514 pages, 62 line diagrams and 15 halftones
You might know what is said about Galileo, but not many people know what Galileo himself actually said! His elusive and often misquoted discourse has resulted, over the years, in slurs against his name and reputation as a scientist. Let him speak then, so that he can bring to everyone's attention his message of reason, of intellectual honesty, and of free thinking. A message that, more than ever, is of great relevance in the rampant irrationality of the new millennium. The exposition begins with a blunt 'self-portrait'. A 'forgery' of course, based mainly on extracts from Galileo's writings and private letters; something he would never have dared, nor been allowed, to write for the public. The selection of writings offered includes many of the subjects that were closest to Galileo's heart and mind with lively commentary from both the literary, scientific, and historical viewpoints. For those who want to know the mathematics behind Galileo's theories, each chapter closes with a separate self contained summary.
Thus Spoke Galileo will allow the reader to appreciate the work and the writing-style of a great scientist and author who had a tremendous influence on the modern world.
The book is remarkable for its clarity, precision and historical accuracy. Numerous drawings, figures and photographs help the reader pick a path through the historical and scientific reconstruction. Nature, Vol. 422, 20 July 2006 I think this is a very welcome book and valuable contribution to a better understanding of the greatness of Galileo's achievements...no doubt, it will be well appreciated by teachers and students of high school and of introductory university courses on science and science history, as well as by the cultivated public at large. Annibale Fantoli, University of Victoria, Canada. This valuable and quite unique book shows in a direct manner the great many interests of Galileo in the domains of science and culture, his prodigious curiosity and his exceptional ability as a science popularizer. Giorgio Parisi, University of Rome "La Sapienza".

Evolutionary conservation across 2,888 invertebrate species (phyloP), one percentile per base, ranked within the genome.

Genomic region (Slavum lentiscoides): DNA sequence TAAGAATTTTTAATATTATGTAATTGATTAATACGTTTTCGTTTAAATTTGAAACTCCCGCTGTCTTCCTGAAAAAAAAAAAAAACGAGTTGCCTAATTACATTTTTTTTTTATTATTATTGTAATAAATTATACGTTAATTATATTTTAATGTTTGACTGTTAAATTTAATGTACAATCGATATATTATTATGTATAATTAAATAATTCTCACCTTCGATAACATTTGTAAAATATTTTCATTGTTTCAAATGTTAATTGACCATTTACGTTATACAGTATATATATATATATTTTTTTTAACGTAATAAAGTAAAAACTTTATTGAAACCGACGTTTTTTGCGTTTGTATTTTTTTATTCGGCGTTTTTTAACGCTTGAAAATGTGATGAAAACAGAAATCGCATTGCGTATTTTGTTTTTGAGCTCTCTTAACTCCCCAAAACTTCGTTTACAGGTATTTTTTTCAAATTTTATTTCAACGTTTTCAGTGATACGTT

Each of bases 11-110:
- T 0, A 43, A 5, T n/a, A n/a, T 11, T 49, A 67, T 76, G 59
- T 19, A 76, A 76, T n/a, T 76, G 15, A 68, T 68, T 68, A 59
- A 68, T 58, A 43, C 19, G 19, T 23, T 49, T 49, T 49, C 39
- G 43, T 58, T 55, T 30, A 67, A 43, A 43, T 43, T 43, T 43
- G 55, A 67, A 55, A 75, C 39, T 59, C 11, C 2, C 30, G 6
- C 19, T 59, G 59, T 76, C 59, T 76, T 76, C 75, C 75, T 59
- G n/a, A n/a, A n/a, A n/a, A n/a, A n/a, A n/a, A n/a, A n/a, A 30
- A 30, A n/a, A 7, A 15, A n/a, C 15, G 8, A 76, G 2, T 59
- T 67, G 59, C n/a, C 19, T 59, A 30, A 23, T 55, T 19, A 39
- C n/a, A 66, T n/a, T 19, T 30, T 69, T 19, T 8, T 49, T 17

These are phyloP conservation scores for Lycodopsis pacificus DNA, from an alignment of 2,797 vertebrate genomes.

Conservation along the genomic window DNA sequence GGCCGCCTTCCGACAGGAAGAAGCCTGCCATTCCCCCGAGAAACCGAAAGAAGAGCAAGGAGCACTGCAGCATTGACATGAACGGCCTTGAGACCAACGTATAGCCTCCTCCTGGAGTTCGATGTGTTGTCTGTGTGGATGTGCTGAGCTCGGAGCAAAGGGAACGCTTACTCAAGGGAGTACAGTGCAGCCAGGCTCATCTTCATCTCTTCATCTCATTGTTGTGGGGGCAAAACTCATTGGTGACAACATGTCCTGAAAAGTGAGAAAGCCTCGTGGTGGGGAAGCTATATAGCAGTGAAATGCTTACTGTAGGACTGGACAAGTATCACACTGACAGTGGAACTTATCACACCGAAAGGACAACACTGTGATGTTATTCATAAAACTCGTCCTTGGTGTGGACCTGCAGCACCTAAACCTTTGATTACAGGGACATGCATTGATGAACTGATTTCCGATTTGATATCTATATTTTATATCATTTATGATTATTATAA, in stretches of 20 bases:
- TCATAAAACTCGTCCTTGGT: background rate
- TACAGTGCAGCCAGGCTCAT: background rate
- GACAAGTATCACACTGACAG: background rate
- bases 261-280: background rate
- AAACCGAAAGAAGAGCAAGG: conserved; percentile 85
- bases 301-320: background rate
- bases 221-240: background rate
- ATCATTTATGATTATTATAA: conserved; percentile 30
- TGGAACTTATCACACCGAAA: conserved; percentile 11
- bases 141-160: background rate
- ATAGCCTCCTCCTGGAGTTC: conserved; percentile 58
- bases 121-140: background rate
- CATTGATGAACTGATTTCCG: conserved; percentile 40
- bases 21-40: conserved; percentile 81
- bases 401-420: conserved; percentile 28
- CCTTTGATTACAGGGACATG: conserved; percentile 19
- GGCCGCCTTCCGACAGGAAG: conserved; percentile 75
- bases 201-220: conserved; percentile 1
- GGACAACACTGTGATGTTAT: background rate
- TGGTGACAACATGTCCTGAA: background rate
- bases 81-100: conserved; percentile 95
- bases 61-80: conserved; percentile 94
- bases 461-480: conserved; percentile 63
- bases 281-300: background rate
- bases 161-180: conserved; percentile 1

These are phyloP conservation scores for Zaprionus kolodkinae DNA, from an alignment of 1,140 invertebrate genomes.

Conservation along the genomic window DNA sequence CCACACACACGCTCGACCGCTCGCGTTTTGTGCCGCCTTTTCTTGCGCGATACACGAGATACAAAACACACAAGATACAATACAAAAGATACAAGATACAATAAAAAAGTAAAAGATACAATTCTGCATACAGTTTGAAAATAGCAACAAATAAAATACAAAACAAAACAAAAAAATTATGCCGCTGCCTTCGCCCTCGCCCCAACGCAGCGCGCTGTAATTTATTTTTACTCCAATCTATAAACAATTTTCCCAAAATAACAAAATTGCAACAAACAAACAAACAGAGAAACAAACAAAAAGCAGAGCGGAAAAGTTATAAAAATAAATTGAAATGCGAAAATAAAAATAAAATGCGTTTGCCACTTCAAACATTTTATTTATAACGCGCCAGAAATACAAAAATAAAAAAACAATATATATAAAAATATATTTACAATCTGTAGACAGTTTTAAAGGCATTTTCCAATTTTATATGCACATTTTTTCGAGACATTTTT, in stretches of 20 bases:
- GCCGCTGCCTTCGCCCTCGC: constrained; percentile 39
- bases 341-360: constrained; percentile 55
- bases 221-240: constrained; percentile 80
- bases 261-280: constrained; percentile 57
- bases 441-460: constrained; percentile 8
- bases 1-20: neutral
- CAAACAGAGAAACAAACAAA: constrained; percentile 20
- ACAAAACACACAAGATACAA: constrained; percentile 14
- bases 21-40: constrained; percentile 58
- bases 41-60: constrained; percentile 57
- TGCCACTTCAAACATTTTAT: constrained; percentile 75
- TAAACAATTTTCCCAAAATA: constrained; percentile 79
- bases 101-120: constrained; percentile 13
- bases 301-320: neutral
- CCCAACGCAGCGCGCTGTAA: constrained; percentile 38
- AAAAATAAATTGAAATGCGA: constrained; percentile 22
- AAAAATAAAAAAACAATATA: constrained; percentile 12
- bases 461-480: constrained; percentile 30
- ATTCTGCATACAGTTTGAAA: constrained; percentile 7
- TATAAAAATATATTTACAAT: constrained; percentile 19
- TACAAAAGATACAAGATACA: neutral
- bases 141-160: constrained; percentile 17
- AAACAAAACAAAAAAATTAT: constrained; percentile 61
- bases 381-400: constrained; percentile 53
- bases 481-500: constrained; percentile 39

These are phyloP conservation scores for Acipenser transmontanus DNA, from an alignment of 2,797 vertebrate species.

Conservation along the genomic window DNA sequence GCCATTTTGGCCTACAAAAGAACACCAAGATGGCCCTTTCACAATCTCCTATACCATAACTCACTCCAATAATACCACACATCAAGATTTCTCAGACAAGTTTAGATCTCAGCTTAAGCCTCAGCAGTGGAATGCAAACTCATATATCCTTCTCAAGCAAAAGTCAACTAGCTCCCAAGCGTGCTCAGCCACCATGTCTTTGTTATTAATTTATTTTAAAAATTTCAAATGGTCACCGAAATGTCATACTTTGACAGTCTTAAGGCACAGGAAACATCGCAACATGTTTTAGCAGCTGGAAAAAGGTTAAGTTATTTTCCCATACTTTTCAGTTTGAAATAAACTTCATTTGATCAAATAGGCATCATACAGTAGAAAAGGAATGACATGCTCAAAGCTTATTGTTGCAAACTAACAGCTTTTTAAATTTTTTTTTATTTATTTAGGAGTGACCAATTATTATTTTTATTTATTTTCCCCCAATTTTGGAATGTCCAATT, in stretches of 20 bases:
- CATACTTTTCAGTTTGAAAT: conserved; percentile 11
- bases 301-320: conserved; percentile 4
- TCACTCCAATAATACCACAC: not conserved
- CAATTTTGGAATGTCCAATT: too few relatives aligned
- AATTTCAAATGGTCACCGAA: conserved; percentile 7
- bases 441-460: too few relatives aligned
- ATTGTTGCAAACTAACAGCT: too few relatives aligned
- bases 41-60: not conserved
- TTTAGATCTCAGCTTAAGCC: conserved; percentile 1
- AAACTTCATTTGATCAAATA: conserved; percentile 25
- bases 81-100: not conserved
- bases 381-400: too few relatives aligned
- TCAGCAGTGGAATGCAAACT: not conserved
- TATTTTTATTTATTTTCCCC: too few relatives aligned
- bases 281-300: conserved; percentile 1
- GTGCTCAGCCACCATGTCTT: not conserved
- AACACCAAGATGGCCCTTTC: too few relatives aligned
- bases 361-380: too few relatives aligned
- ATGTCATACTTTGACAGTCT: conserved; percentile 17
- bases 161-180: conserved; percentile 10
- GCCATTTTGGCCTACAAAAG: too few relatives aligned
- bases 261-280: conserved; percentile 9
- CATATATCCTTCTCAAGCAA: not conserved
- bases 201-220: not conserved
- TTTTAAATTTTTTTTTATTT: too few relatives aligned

Preface; Persisting misconceptions - A test; PART I: INTRODUCTION; 1. Posthumous self-portrait of Galileo Galilei, philosopher; 2. The origin of nerves; PART II: REVOLUTIONARY MOTIONS; 3. Almost free fall; 4. Life aboard ship; 5. Towers arrows cannons and birds; PART III: THE PENDULUM AND MUSIC; 6. The divine harmonies; PART IV: THE STARRY SKY ABOVE US; 7. The crystal moon; 8. In the moonlight; PART V: THE SPINNING EARTH; 9. An ingenious wrong theory; 10. The seized atmosphere; 11. Stand still, ever moving sun; PART VI; 12. Infinite finite infinitesimal; 13. Down the slope; PART VII; 14. Archimedes and the weight of air; 15. Wax balls and dew drops; 16. Machines large and small; PART VIII; 17. In horror at a vacuum; 18. The obscure labyrinth of the senses; 19. As fast as light; PART IX: ALL THAT GLITTERS ..; 20. Quarrels among scientists; 21. The scientist and the cicada; EPILOGUE; 22. Conviction and abjuration
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